|A tree species reference and selection guide|
|Download AFTree Mapper (Desktop Version) - 22 MB|
A term used to describe the action of parasitic soil fungi, which cause rotting of seedlings before or soon after germination. This can sometimes be avoided by adding sand to the soil mixture to improve drainage, thus preventing the fungi from multiplying rapidly, or by using fungicides. Eucalypts and pine species are particularly susceptible to damping off.
Diameter of tree trunk at breast height. Usually 1.3 m above the ground line.
deciduous See also evergreen, leaf retaining
1. Of leaves, bark, and so forth, falling regularly at the end of a growth or in the tropics, prior to one.
2. Of a leaf, falling at the end of one season of growth or life. Of a perennial plant, losing its leaves (or a proportion of them) at the end of a season's growth.
A forest composed of trees that shed their leaves at some season of the year. In tropical areas trees may lose their leaves during the hot season to conserve moisture. Trees of a deciduous forest in cool areas shed their leaves during the autumn to protect themselves against the cold and frost of winter. Deciduous forests produce valuable hardwood timber, such as teak and mahogany from the tropics, and oak and beech from the cooler areas.
decomposition See also humus
The processes by which organic matter is broken down.
decussate (of leaves)
Arranged in opposite pairs on the stem, with each pair at 90 degrees to the preceding pair.
A chemical which, when applied to a plant, causes leaf fall.
dehiscence (adj. dehiscent; verb dehisce)
The method or act of opening or splitting.
Having a toothed margin.
Having a finely toothed margin.
Of a stem, when continuing growth is stopped by the abortion or permanent dormancy of the apical bud. Of an inflorescence, when the terminal flower opens first and thereby arrests axis prolongation (for example, a cyme, a flat-topped inflorescence).
A pattern of development in which the apical meristem differentiates into flowers, terminating the production of additional leaves and stems.
A prefix meaning two.
dichasium (of inflorescences)
A form of cymose inflorescence with each branch giving rise to two other branches; of monochasium.
dicotyledon See also monocotyledon
One of two subclasses of angiosperms; a plant whose embryo has two cotyledons.
The degree to which animal feed is assimilated in the digestive tract. Even when browse or fodder are palatable, that is, the animal is willing to ingest it, it may have very varying degrees of digestibility, depending on such factors as its protein and carbohydrate balance; the form and nature of its constituent proteins, carbohydrates and fats; and its fibre content. Anti-metabolites such as polyphenols may slow down digestibility or even harm the animal. All this varies with species and season.
digestible crude protein
The difference between the crude protein in the feedstuff and that found in the faeces.
dimorphic branching See also orthotropic, plagiotropic
Where plants posses branches whose growth behaviour is characterized by the ability to grow only either vertically or horizontally as with coffee.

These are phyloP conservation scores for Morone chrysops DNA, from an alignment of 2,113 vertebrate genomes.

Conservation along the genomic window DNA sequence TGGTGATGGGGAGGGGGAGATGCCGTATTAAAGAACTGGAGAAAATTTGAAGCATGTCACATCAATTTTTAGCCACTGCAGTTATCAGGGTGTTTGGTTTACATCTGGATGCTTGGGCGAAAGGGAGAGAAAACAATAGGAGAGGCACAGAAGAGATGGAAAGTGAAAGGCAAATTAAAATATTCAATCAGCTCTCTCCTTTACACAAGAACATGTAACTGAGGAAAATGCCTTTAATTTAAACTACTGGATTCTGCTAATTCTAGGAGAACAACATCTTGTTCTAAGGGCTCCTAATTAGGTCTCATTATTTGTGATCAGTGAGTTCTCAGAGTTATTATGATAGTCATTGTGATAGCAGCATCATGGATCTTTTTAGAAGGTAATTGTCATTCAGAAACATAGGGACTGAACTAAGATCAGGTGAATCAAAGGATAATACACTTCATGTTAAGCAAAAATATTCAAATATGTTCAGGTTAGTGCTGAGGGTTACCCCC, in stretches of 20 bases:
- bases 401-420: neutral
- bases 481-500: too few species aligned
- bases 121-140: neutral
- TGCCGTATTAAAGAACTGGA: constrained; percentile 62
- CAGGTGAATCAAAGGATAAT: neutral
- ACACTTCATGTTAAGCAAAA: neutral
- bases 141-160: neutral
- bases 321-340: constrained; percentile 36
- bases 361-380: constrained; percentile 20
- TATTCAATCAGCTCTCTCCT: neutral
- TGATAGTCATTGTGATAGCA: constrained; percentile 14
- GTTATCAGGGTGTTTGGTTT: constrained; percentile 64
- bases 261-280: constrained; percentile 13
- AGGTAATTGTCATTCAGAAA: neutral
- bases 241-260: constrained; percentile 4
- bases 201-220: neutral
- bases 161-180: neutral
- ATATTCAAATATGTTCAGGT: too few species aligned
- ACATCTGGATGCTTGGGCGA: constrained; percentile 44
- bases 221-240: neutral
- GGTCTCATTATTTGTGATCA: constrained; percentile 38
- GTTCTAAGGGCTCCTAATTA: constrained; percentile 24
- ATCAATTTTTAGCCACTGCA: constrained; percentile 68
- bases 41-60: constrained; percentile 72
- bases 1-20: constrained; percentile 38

dimorphism (adj. dimorphic)
Having two distinct forms.
dioecious See also monoecious
Pertaining to plant species in which unisexual flowers, the staminate (male) or the pistillate (female), are borne on different individual plants.
1. Having 2n (or 2 sets) of homologous (the same) chromosomes. Pertaining to the chromosome number in the vegetative rather than the gametic tissue. In the latter sense it is proper to speak of the vegetative tissue of a 4n or 6n plant as 'diploid', as differentiated from the haploid gametes.
2. of an organism with 2 chromosomes of each kind.
Putting seeds to germinate in the site at which the mature plants are to be grown.
The fleshy outgrowth developed from the receptacle at the base of the ovary or from the stamens surrounding the ovary; it often secretes nectar.
Arranged in two vertical rows.
In forestry, an individual or species in the upper layers of the canopy.
In intercropping, the species or individual plant that, by virtue of its stature, from or functional processes, possesses the ability to take a larger share of the available environmental resources than would otherwise be the case.
In forestry, dominance occurs when considering the relative basal area of a species to the total basal area of all species in the stratum. The species having the highest relative basal area is considered the dominant species.
1. A conspicuous tree in a forest, much larger than neighbouring trees in its vicinity.
2. Tree with crown extending above the general level of the crown cover and receiving full light from above and partly from the sides; larger than the average trees in the stand, and with crown well developed but possibly somewhat crowded on the sides.
A period of quiescence when no apparent growth or development is taking place; a form of growth regulation.
In a plant, abaxial (that is, facing away from the stem).
dorsifixed (of anthers) See also basifixed
Attached at the back to the filament.
1. The frequency and duration of periods when the soil is free of saturation with water.
2. That part of the water in the soil that passes through to deeper layers, that is, past the root zone, and eventually to the water table.
Fleshy indehiscent (not regularly opening) fruit with the seed contained in a woody stone.
Back to Home
|Glossary : A B C D E F G H I J-L M N O P-Q R S T U V W X-Z|
|© ICRAF Copyright||Cooperated with PROSEA network|